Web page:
Movie Reviews: Swing Lowe Sweet Chariote




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Samantha Ofole-Prince

A Morality Tale with a Menacing Message

"Swing Lowe Sweet Chariote" churns with furious energy as it plunges into the story of redemption. Gritty and urgently involved with its characters, it announces a new director of great gifts and passions: David C. Snyder. 

Based on the book by Stella Hall, "Swing Lowe Sweet Chariote" follows a young woman who sets out to avenge the death of her best friend after she is brutally murdered. For Snyder, it was the perfect project to bring to the big screen.

“One of the major decisions for us to do the film was brand recognition,” shares the director and editor. “Stella had already built up such a following with her novels in the city of Cleveland, so we felt that the movie is going to sell itself because of the groundwork she had already laid with her books.”

An engaging movie with a decent twist, Snyder brings urban life to the movie screens without simplifying, preaching or pandering.  It’s told from the perspective of Chariote Lowe (Phillia Thomas), a young girl who is sucked into the criminal underworld after she witnesses the cold blooded murder of her best friend Shannon.

“It’s a morality tale,” Snyder continues.  “And the moral is pretty classic -- bad things happen to bad people,” adds the director who released his first feature “The Quiet Arrangement” in 2009.

Filmed in Cleveland, with the exception of a few scenes in Euclid and University Heights, "Swing Lowe Sweet Chariote" marks the 3rd feature film for Snyder, who has built a successful career directing Public Enemy’s music videos.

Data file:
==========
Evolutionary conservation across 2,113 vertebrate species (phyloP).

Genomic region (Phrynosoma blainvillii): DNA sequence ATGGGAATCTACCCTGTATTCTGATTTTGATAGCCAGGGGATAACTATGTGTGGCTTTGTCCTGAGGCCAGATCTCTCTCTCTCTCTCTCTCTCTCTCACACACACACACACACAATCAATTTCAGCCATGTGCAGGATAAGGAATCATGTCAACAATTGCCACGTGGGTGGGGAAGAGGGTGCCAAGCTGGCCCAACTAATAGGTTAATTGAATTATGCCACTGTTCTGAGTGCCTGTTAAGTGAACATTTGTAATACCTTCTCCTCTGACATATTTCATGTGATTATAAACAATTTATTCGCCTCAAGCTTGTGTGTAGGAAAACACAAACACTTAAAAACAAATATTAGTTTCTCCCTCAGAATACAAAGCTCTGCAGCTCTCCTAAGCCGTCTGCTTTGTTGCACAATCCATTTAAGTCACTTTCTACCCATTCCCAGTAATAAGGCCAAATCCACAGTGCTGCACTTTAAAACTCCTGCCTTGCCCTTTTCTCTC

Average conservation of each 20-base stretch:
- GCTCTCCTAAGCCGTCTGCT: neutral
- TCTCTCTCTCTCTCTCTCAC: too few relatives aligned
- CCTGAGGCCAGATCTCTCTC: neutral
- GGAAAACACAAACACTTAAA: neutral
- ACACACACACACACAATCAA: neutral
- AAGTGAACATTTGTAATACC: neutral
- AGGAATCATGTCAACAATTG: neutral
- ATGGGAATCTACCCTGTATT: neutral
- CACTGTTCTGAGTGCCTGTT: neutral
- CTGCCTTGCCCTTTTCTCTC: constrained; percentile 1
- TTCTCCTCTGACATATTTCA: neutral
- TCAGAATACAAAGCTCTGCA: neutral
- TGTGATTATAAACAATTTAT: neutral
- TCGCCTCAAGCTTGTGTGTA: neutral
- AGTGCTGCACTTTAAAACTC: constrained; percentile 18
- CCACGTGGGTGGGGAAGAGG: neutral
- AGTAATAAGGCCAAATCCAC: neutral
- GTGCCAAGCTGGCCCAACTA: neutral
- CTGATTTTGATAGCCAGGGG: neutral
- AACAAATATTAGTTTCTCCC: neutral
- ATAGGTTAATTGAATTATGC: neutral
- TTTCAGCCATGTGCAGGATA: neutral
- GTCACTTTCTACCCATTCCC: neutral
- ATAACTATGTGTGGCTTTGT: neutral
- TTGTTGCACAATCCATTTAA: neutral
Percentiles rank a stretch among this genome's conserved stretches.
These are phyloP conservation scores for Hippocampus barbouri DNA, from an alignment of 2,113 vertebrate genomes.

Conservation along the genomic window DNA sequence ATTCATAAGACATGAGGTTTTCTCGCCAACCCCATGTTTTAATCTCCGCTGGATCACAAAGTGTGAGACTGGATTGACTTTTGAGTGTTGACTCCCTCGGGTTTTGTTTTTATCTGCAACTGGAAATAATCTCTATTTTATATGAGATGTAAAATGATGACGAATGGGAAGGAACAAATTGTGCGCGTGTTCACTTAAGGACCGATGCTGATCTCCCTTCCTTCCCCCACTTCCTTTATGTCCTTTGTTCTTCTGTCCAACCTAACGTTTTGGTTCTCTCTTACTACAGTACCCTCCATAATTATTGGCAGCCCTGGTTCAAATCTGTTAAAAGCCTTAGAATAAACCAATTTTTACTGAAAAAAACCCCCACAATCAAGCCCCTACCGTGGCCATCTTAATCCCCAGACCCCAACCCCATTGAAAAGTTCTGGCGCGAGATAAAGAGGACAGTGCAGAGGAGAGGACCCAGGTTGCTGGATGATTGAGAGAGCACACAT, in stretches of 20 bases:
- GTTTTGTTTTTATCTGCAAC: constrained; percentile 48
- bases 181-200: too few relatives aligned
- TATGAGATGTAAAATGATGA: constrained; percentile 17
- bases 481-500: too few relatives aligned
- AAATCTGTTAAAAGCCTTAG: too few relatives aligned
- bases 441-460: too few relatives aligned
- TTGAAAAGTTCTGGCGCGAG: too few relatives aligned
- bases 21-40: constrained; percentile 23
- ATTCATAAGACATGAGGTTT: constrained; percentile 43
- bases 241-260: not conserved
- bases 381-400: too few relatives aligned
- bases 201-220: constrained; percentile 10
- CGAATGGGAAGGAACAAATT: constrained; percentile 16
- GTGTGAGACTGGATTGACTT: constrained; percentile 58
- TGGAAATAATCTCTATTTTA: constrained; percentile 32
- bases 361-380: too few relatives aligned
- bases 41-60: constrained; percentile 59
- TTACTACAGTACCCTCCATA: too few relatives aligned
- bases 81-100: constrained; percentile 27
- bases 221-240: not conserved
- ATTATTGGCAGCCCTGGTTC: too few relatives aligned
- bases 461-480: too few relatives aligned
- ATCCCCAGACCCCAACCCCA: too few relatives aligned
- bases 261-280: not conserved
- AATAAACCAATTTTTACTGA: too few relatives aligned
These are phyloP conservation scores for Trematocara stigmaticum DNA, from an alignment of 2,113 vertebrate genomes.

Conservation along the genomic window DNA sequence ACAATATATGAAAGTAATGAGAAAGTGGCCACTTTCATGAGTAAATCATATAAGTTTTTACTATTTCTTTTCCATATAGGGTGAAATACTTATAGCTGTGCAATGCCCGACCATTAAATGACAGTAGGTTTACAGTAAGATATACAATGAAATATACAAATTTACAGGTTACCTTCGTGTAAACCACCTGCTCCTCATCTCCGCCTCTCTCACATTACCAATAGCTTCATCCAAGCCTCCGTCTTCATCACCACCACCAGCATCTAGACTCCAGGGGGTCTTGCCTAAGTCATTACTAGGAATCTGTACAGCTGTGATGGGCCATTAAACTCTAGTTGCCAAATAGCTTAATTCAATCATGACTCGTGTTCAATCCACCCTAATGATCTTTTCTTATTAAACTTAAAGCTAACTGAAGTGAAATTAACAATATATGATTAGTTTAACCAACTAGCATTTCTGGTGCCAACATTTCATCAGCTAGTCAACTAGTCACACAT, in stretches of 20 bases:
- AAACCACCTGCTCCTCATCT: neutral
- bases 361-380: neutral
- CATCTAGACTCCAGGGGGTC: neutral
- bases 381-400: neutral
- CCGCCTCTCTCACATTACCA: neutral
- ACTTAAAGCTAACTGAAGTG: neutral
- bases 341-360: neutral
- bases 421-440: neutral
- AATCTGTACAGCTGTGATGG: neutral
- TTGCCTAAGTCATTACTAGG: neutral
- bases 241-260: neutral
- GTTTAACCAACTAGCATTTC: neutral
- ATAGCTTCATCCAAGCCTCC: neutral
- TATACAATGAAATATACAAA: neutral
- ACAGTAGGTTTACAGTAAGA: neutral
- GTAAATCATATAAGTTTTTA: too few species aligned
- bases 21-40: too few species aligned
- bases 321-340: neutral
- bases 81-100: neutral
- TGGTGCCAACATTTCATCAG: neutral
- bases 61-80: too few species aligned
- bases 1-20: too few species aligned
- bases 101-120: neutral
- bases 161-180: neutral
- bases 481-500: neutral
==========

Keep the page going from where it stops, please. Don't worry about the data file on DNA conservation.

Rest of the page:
“I have been making short films for years, and that is how I got into all of this,” he says. “When we were kids, my parents bought us a video camera and luckily for me people saw the shorts and music videos and I was able to move into that professionally.”

Shot in 23 days, it’s Snyder’s years of directing experience which gave him a command of technique--and, he says, trained him to work quickly, to size up a shot and get it, and move on.

“You are always trying to get it right. However, when you are working in low budget/no budget films you have to work quickly. Speed dictates that you can’t get an extra take, so it’s a balancing act.”

A coming of age story, the gritty underbelly of Cleveland’s ethnically divided criminal world is exposed as the film expertly contrasts the brutal realities of inner city street life with the struggles of maintaining a family, all from the perspective of a young, Black woman.

Yet the film is not all grim and violent. An official selection of Cleveland’s 2013 Urban Film Festival, it’s an emotionally charged drama that’s bleak and brilliant with a disturbingly dramatic ending.

“We made this movie because it’s such a specific niche,” Snyder adds. “You have to do something that will stand out. Stella is writing a second book so maybe down the road there may be another ‘Swing Lowe Sweet Chariote.”

“Swing Lowe Sweet Chariote” is available on DVD @

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